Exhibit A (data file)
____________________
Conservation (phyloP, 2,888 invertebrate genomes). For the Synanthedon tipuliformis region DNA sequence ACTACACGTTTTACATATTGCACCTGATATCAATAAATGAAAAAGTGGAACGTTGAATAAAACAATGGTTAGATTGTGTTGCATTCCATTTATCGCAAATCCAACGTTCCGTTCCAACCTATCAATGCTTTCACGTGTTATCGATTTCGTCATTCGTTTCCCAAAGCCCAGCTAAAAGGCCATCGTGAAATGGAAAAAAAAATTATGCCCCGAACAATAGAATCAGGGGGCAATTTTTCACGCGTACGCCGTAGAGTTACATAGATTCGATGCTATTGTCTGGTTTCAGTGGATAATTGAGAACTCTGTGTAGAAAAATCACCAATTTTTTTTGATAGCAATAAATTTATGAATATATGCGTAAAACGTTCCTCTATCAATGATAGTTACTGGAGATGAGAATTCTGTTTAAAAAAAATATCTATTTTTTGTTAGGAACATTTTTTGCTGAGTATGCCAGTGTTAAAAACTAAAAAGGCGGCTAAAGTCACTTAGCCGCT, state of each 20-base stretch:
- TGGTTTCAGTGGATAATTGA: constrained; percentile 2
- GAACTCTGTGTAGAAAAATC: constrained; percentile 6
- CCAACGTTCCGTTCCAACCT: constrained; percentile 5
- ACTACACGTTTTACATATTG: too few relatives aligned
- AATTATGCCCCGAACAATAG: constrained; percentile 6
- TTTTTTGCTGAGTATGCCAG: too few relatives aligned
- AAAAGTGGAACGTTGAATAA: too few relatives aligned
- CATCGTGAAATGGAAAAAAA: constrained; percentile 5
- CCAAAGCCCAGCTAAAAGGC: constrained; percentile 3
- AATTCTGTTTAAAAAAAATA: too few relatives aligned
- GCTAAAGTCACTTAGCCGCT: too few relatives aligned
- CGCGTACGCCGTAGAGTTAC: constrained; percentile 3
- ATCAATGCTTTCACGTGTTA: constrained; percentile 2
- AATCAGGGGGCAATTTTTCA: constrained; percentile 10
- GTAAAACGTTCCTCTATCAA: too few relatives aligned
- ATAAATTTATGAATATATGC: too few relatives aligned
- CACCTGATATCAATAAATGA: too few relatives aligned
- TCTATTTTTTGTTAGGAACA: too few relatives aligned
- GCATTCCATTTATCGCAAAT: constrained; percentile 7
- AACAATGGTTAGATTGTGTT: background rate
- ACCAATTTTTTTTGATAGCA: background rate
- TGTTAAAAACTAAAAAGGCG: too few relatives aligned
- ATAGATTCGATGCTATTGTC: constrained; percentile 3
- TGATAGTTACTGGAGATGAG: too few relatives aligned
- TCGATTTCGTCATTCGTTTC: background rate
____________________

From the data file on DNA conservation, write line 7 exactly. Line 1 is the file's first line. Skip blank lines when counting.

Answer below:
- TTTTTTGCTGAGTATGCCAG: too few relatives aligned